Ramadan: Month of Blessings

Ramadan is a month where Muslims, across the globe, practise fasting.

The fasts are the longest this year, lasting for 19 hours, in the UK. Fasting begins before sunrise with a meal known as Suhoor, and ends at sunset with a meal known as Iftar. The general consensus is that we must be careful of our diets during these lengthy fasts, which of course we should, but what about being careful about what we are feeding our souls?

Ramadan is a time to connect to the soul. It is a time where we begin to see what we have been feeding our soul. A time when we are not occupied with eating and drinking (which, let’s be honest, we spend a lot of time doing) but instead, try to focus on worship and remembrance of God, through which we are able to hear our soul.

Prophet Muhammed (PBUH) was once asked about the distinguishing marks of the believer and the hypocrite. He replied, ‘The believer’s concern is for prayer, fasting and worship, while the hypocrite, like an animal, is concerned with food and drink’. [Abu Nu’aym, Hilya]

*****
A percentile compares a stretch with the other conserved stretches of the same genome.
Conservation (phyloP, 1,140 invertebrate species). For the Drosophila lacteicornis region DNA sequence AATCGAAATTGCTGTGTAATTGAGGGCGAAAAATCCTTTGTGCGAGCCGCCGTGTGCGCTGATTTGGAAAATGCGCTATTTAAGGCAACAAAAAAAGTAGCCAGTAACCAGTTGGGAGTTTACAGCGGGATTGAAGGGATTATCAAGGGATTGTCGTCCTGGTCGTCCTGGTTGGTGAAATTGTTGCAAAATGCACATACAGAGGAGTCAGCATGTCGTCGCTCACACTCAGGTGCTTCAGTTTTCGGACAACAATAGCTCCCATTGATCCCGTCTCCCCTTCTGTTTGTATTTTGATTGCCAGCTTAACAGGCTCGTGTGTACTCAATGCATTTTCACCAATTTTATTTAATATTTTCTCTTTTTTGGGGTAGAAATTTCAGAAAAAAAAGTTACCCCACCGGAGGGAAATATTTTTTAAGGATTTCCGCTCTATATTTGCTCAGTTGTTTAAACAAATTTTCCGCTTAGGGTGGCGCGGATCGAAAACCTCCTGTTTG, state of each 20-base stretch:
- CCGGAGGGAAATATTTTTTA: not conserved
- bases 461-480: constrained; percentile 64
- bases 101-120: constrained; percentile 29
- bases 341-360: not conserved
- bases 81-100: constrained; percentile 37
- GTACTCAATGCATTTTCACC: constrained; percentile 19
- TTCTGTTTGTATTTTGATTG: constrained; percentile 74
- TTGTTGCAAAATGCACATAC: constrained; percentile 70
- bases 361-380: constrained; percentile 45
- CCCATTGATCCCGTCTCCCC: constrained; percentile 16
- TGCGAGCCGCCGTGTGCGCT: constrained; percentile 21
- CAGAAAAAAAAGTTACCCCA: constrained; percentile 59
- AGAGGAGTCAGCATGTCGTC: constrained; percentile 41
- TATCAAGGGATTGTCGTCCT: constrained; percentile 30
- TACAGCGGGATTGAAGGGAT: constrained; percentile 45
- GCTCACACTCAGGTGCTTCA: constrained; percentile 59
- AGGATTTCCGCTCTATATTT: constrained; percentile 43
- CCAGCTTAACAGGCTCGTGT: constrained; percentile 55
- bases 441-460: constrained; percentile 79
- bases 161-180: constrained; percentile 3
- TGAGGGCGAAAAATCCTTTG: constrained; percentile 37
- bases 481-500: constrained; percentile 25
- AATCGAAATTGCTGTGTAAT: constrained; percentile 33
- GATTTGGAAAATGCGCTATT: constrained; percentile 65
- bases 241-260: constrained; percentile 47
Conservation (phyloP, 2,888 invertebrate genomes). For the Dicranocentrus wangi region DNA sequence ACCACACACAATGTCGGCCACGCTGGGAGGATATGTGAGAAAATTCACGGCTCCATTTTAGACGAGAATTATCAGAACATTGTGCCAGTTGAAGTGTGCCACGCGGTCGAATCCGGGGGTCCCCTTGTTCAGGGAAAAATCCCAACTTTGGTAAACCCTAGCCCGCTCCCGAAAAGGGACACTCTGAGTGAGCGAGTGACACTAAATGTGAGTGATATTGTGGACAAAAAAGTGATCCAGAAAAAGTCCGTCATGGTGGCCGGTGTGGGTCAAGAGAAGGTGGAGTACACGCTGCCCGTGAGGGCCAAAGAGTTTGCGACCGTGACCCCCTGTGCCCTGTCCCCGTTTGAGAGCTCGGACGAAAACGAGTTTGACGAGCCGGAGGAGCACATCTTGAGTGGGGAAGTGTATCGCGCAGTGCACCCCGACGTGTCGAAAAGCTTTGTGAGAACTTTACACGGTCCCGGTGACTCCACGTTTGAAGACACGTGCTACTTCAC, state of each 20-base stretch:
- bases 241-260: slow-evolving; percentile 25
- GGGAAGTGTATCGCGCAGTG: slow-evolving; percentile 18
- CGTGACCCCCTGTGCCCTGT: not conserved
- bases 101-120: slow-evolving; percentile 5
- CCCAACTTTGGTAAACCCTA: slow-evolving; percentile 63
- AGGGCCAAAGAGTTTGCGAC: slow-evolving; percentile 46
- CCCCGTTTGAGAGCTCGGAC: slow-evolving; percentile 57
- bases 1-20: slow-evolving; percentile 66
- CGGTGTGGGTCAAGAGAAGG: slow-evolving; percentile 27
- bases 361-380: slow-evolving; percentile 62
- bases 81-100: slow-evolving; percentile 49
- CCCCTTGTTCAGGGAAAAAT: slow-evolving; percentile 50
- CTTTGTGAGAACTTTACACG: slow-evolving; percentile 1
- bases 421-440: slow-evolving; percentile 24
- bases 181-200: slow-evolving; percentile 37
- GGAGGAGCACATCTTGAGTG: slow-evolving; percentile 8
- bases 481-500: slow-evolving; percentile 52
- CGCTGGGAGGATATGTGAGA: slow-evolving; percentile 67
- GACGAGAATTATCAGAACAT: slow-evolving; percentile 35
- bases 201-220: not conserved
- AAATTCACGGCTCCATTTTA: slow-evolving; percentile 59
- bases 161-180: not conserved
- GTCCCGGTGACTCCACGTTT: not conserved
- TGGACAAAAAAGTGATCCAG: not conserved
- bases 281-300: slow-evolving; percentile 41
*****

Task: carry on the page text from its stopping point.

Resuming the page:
This is an important thing to remember; it is not only the fasting that is essential, rather it is fasting alongside prayer and worship that holds the utmost significance. To remember God, to turn to God, to feel the spiritual connection, to be present in the here and now, to be grateful for every single breath we take, is the key of Ramadan.

Ramadan is certainly the month of fasting, but it’s blessings are beyond that. By abstaining from food, drink and sexual relations, we are able to uncover the reality of our own being. Ramadan is a gift from Allah (SWT), a gift that reminds us of all the things we should be grateful for, all the things we are prone to forget.

The great mystic poet, Jalal-ud-Din, Rumi, describes the spiritual practise of fasting in his poem:


‘When you’re full of food and drink,

Satan sits where your spirit should,

an ugly metal statue in place of the Kaaba.


When you fast, good habits

gather like friends who want to help.’


Rumi describes fasting as a way to garner good habits. It is in this month where we accumulate all the good habits that we should keep with us for the rest of the year.

The benefits of fasting are such that we are unable to see all of them. Many of these blessings are invisible to us until we open our eyes to them. We are much like the sleeping person, wandering the plains of this world. Ramadan is a time where your soul screams, ‘WAKE UP!’ and you can finally hear the cry of your soul.

May we uncover the secrets of our own soul this Ramadan.

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